• December 18. Remember that you forgot you were doing Wham!ageddon this year.
  • December 19. You were gone for 25 minutes, how is everybody you know angry about the “Monster Mash”?
  • December 20. Debate about whether it counts if you catch yourself starting to hum it to yourself in the shower but are legitimately not sure whether you were just singing in your head.
  • December 21. Debate about whether this is, as Wikipedia’s article about Wham!ageddon implies, a “strategy” game.
  • December 24. You were gone for 15 minutes, how is everybody you know angry about haikus somehow? Haikus? What are people even arguing about over haikus? Even for 2020? Haikus?!
  • December 26. Debate about whether there even is such a thing as the “We Didn’t Start The Firefest” contest ahead of New Year’s.
  • January 2. Finally have the somehow two hours, 35 minutes needed to listen to that movie podcast.

Reference: The Impossible Dream: The Building of the Panama Canal, Ian Cameron.

Statistics Saturday: Second-Tier Hanna-Barbera Characters of the 60 or Rejected Names for Snuffy Smith


So far as you know.

  • Breezley and Sneezley
  • Hooty Owlsy
  • Possumpuss Watson
  • Snip and Snap
  • Dean Dizzy
  • Yippee, Yappy, and Yahooie
  • Hoot and Annie
  • Gidge and Bidge
  • Smoky Crow
  • Tip, Tap, and Tom
  • Biffy and Sniffy
  • Pooky, Coopy, and Boopy
  • Bingo Miboy
  • Paw, Maw, and Floral Rugg
  • Zippy and Pippy

Reference: Barney Google and Snuffy Smith: 75 Years of an American Legend, Brian Walker.

Statistics Saturday: Hypotheses about How the Premise to _Loonatics Unleashed_ Came About


  1. One of the writers was caught photocopying his Batman Beyond/Wile E Coyote crossover fanfic on the work machine and so had to write up a show treatment to justify it and then somehow it got to air.
  2. The producers liked the concept of this doomed world-encompassing city at the edge of the explored universe filled with a desperate population struggling to survive, but felt it lacked Yosemite Sam as a space pirate.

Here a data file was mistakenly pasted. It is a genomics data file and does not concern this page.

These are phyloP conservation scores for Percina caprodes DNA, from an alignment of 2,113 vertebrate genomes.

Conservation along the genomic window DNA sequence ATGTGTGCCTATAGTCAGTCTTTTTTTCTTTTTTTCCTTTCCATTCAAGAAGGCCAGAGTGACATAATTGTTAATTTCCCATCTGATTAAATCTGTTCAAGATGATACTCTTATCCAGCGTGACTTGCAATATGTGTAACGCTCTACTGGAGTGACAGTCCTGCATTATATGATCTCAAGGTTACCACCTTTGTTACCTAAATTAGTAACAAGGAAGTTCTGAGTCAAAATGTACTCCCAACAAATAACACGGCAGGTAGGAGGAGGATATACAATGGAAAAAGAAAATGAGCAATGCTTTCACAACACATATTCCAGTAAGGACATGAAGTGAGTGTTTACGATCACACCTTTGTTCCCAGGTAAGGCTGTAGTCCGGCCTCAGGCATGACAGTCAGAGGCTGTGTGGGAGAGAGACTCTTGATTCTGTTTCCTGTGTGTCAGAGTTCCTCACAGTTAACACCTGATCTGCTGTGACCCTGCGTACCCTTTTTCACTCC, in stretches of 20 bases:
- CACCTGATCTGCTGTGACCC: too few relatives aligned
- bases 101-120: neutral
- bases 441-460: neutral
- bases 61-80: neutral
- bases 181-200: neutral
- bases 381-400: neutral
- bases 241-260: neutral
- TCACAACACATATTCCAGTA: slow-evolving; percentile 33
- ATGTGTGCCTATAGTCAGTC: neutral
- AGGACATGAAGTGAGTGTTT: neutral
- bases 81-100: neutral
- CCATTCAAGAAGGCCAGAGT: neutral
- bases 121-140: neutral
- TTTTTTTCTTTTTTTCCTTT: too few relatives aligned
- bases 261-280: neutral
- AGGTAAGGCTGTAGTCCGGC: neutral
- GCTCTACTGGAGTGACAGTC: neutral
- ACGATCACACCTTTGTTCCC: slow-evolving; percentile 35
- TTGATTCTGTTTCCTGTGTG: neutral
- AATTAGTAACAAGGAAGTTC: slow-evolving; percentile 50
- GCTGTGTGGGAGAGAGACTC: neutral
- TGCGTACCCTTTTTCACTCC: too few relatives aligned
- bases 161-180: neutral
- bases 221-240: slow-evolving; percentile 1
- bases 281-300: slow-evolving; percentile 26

3. Somebody dropped the minutes from the six-hour pitch meeting for the whole season’s shows, and the notes all got mixed up, and when they were typed up nobody could remember what the network had agreed to but they also know you don’t go back after the network said “yes” so they just went with what they could piece together.
  4. They were sitting around thinking what to do with everybody’s favorite Looney Tunes characters, and also Lola Bunny, and someone said, “what about if it’s a postapocalyptic dystopia with supervillains who can still be tricked into the ‘He does SO have to shoot me now!’ bit” and just kept yes-anding each other, and then it turned out a pack of elves who always wanted to be animators were there and overheard and after everyone went home for the night, the animator elves drew the whole series up.
  5. Somehow something else happened?

Reference: Fred Allen’s Letters, Fred Allen, Edited by Joe McCarthy.

Also you would think someone would have an article explaining where the concept for Loonatics Unleashed started and how it got to where it did, and as far as I can tell they haven’t, and that’s weird too.

Statistics Saturday: 10 Trivia Answers That Are All Paul Blart, Mall Cop


  1. Paul Blart, Mall Cop
  2. Paul Blart, Mall Cop
  3. Paul Blart, Mall Cop
  4. Paul Blart, Mall Cop
  5. Paul Blart, Mall Cop
  6. Paul Blart, Mall Cop
  7. Paul Blart, Mall Cop
  8. Paul Blart, Mall Cop
  9. Paul Blart, Mall Cop
  10. Paul Blart, Mall Cop

Fun fact: one time Trivia Night at the local bar was about something I knew I knew nothing about, so I warned everybody at the table that I was just going to offer “Paul Blart, Mall Cop” for every question. The first couple times they chuckled at the bit, but this faded out after like the third question. Nevertheless, I carried on, and you know? By about the ninth time? It started to change. My commitment to the bit paid off: before the end of the night everyone agreed this had the structure of a joke and was slightly amusing, they guessed, in its way.